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Information Technology Vendors - A Key to Sustainable Telecom Development

Written by  Desi Lopez Fafie
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Desi Lopez FafieIssue:Africa and the Middle East II 2002
Article no.:7
Topic:Information Technology Vendors - A Key to Sustainable Telecom Development
Author:Desi Lopez Fafie
Title:Managing Director, Africa Operations
Organisation:Oracle Corporation
PDF size:24KB

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Article abstract

The telecommunications industry in Africa is going through dramatic changes of ownership, technology and delivery of services. There are issues of privatisation, awarding of new network licences, skills availability, regulation and service delivery. The transformation can only succeed in delivering ubiquitous service and return on investment without delay, by using IT in support of these goals. Certain principles must be adhered to, though, to ensure that information technology will support, not disrupt, delivery of services to Africa's people.

 

Full Article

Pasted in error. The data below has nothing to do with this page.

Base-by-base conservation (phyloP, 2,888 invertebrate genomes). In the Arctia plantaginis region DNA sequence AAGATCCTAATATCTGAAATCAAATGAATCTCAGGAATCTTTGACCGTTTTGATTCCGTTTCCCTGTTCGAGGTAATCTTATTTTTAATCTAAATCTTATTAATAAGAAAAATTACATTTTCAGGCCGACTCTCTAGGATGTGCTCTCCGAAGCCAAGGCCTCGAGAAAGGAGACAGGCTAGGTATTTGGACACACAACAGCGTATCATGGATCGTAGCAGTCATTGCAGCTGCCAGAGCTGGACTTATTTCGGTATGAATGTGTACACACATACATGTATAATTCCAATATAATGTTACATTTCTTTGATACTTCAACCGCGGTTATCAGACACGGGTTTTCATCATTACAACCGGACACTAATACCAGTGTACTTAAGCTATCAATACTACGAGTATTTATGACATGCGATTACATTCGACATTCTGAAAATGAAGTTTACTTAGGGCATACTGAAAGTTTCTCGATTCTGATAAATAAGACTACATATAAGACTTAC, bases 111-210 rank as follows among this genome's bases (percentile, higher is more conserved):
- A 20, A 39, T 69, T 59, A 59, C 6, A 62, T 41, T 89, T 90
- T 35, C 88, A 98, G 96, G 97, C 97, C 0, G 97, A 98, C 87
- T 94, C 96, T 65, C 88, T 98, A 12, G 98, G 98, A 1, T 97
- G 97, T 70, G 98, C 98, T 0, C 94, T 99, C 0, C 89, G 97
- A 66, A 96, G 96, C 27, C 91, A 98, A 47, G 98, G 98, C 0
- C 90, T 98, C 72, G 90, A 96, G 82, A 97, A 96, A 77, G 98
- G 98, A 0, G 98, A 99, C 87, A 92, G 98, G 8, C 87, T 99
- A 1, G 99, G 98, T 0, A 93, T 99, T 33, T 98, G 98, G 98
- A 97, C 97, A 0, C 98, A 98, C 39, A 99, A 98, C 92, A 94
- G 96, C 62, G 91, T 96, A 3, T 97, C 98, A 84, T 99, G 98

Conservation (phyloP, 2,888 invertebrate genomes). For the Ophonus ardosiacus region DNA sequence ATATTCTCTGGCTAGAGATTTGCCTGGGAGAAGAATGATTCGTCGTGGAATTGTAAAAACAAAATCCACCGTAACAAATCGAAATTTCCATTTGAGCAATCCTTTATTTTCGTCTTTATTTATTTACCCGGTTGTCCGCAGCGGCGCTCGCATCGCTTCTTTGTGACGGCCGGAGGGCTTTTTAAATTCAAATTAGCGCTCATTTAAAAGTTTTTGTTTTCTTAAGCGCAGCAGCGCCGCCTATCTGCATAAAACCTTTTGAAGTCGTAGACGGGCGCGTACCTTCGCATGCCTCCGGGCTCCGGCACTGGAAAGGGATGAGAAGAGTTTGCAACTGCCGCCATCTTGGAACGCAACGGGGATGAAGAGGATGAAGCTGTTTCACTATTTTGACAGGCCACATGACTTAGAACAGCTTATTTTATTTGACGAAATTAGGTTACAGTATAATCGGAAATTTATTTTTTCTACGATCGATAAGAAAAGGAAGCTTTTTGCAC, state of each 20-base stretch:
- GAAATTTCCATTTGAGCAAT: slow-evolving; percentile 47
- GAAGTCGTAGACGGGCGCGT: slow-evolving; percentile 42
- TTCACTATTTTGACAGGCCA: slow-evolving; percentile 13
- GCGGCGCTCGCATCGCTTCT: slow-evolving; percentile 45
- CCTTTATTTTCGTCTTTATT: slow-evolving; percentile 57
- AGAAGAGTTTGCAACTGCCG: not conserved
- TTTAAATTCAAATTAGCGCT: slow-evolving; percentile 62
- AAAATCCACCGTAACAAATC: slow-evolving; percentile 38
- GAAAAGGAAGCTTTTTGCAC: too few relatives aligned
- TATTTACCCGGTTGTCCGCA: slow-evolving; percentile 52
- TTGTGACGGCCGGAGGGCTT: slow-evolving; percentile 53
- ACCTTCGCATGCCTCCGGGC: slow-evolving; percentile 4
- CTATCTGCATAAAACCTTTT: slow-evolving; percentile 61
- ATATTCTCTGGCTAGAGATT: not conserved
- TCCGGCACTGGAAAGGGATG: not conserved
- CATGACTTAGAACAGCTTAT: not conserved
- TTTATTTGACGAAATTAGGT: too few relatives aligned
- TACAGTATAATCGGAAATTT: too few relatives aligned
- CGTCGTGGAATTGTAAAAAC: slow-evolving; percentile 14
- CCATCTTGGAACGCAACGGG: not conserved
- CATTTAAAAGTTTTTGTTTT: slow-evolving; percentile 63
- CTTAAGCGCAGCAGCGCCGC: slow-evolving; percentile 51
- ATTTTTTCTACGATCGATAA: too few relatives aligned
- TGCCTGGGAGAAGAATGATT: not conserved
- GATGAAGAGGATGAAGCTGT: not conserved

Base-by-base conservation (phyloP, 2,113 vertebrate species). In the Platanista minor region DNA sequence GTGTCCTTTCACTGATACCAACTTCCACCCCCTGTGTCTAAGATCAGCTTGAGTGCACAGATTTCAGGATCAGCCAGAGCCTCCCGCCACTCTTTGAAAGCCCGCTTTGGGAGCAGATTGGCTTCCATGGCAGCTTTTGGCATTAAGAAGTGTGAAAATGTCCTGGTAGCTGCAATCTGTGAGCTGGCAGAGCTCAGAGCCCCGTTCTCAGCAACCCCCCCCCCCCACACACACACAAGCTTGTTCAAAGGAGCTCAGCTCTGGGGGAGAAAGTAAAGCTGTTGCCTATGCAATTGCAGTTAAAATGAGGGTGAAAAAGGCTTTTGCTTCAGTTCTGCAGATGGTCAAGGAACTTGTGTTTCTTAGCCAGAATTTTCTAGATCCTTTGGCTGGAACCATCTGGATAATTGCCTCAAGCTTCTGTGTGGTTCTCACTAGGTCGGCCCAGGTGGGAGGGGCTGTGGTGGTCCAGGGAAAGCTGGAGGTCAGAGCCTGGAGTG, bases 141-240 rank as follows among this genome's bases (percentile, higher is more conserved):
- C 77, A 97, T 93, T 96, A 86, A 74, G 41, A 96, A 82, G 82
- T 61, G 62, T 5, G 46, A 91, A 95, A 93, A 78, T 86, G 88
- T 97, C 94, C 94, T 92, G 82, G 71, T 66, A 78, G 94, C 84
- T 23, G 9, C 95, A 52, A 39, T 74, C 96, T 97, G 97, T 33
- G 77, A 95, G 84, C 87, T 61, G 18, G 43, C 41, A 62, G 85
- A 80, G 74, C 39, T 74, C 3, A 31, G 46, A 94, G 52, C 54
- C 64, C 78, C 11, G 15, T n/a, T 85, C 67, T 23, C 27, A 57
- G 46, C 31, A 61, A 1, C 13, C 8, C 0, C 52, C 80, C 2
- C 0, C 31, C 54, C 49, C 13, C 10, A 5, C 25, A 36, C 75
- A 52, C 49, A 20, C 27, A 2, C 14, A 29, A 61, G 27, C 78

Suppliers of information technology (IT) to African telecommunications (telecom) organisations are faced with a unique set of challenges which apply to fixed line operators and mobile technology. Privatisation, the introduction of multiple network operators in traditionally monopolistic countries, the explosion of mobile telecoms - all of these, in their own way, have demanded a new way of working from suppliers of IT. The development of telecommunications outside Africa has been characterised by the success of the "supply creates demand" phenomenon. As telecoms technology developed, entrepreneurs took the risk of creating telecoms services, anticipating that the customers would come. And come they did. This is IT heaven for vendors. Available IT technology was matched with available telecoms technology, and the result was a service that attracted consumers. There was no pressure to meet an existing demand, no sense of urgency to hurry development and perhaps deliver products which may or may not have been quite ready for release. Telecoms development in Africa, however, has made greater demands on everyone. After decades of state-owned telecommunications struggling to provide the necessary infrastructure to service its citizens, governments looked to the private sector to invest in fixed line and mobile networks. Despite having successfully established similar systems in other countries, Africa's need was so great, demand so clamorous, that telecoms development was not an evolution, but a dramatic change which placed enormous pressure on IT suppliers. On the one hand there was the need to fulfil the existing demand, and on the other there was the duty of IT vendors to consider the future needs of its clients, and ensure that a current investment would still deliver a return when new services were introduced in the future. Today, bandwidth will dictate the consumer services, and those consumer services in turn will dictate the IT requirements. Africa has been quick to recognise the potential of telecommunications, especially that of mobile to overcome the infrastructure inadequacies of fixed line networks. The demand for new services, therefore, already exists where the services do not. Distance education, healthcare, public services, agriculture and industry - all these activities essential for building an economy can benefit from advanced technology. On the telecommunications side there have been major advancements in standardisation and provision of coverage, which promises future lowering costs. The pressure is now on IT to work frantically to create a similar set of standards and protocols. Demand in Africa has swept aside the cosy relationship IT and telecoms enjoyed in the days of "supply drives demand" and pressure is now being brought to bear on the IT community to give universal access to services irrespective of handsets, transaction protocols and operating platforms. While each country possesses its own dynamic in transformation, there are constant common elements which IT suppliers must internalise and to which they must adapt their service and product delivery. If they do so, they will be able to respond quickly to infrastructure needs, and to become long-term partners supplying IT solutions that deliver a return on investment, irrespective of technology advancements and new services. With telecoms in Africa developing at its almost alarming rate, telecoms organisations must be sure that IT vendors are able to take hold of these elements and deliver solutions to the constant needs or their ability to sustain a long-term relationship with their IT suppliers will be questionable. So what are these elements? The first one is change; in the case of Africa, it's light-speed change. What has taken two years in Africa took 10 years in Europe. When change takes place at this speed, there is no room for pioneering software. Privatisation, for example, makes heavy demands on financials, reporting, forecasting and enterprise resource planning. The IT systems underpinning change such as this must be proven and the business must be able to accept the data outcomes with confidence that they are accurate, complete, and delivered on time. Of course there is always the need for specialisation in certain areas of the business, which may demand a bespoke or niche software system that can perform a specific, specialised function. Mature IT, however, should allow for, and integrate with, such systems with the least fuss. It should also be borne in mind that bespoke, or custom-built software systems are skills-intensive, not only in their development and implementation, but also in their maintenance. The biggest cost, however, emerges when technology is upgraded or new systems introduced, and the bespoke system has to be changed in order to integrate with the new arrivals. In the telecoms business this scenario is inevitable. This situation can snowball, and what may have started out as an ideal solution may end up as a cumbersome system which may be indispensable, but is difficult to manage and expensive to maintain. This high-speed rate of change also means that telecommunications and IT are converging as quickly in anticipation of delivering more services to more consumers. When this occurs there is inevitable integration of business systems - for example, cellphone banking will mean the need for instant account balance enquiries and non-repudiation facilities - and the easier that integration process the better. This applies also across networks - cross-billing in some countries has caused major difficulties because of the tendency among competing network operators to use different software vendors. A final word on change - telecommunications, and mobile telecommunications in particular, are still reaching for common standards. With the situation still fluid, it is far safer to opt for a company that has the research and development capability to produce a system that will be compliant in the shortest possible time. Not all software companies can do this. The second element is local skills. This rule applies not only to telecoms, but also to any sector that provides infrastructure to sustain the economy of a country. The need for local skills is high on the agenda of the NEPAD committee, and was expressed at a recent Oracle Partner conference in Dakar, Senegal, by Mr Cherif Salif Sy, Advisor to the Senegalese President's NEPAD steering committee. He said, and I quote: 'We already have proof that countries that are better organised around this notion of knowledge and skills are countries that are best placed to compete globally. It is a central factor to the development of some, and to the marginalisation of others.' The cost of telecoms can be reduced significantly with a greater preponderance of local skills. Lack of skills transfer threatens the sustainability of many initiatives. Foreign skills are expensive, which in turn contribute to a heavy price tag on telecommunications services to business and private consumers. By the same token, IT vendors that transfer skills to their customers generally have a closer, more prosperous relationship with them. Besides, skills-intensive software solutions don't always carry significant margins with them, so it's often in the vendor's interest to teach his customer skills to look after his own IT system. Vendors, therefore, should build the cost of skills transfer into their product. The third element, local partners, is related to the second. It makes sense for IT solutions to be delivered in-country by partners. Apart from the usual benefits such as geographical proximity, relationship-building and responsiveness; partners are vital in telecommunications in particular, as they have the potential to become an outsourcing partner of their client. Ask telecoms and IT converge, and as new products and greater value is added to services to consumers, the demand for more skills will rise, and with it the cost of these skills, especially if they have to be imported. Despite the clear convergence of IT and telecoms, the core business of a communications company is communication, not information; which means that telecoms companies should review their relationship with their vendor when they find their bill for internal IT skills rising. Companies that succumbed to the dotcom burst were those that thought their core business was the Internet. They lost sight of what they were in business for, and paid the price. Africa does not have to repeat this mistake. Africa largely has had the benefit of learning this dotcom lesson from a distance. South Africa was possibly the country in Africa that suffered the most from the dotcom fallout. The lesson learnt was - "technology doesn't change your core business, it merely helps you do it better." In an IT-heavy business such as telecommunications, outsourcing can make a lot of sense. Partners can upgrade their skills and contract their services to telecommunications companies. They would be local, specialised, and off the telecoms company's payroll. The bottom line for telecoms companies is to seek an IT partner that can respond to change with mature stable product that adheres to standards; that can provide skills and skills transfer capabilities, and one that has a strong local partner network to foster a sustainable and beneficial relationship. Conclusion The future of telecoms will bring only greater activity in response to greater demands. The sense of urgency that prevails in Africa to establish saturation coverage of services has been transferred to IT partners. However, to avoid the mistakes made in the past, and to build in Africa a powerful, dynamic and affordable telecoms infrastructure, IT and telecoms must pursue a common goal of sustainability.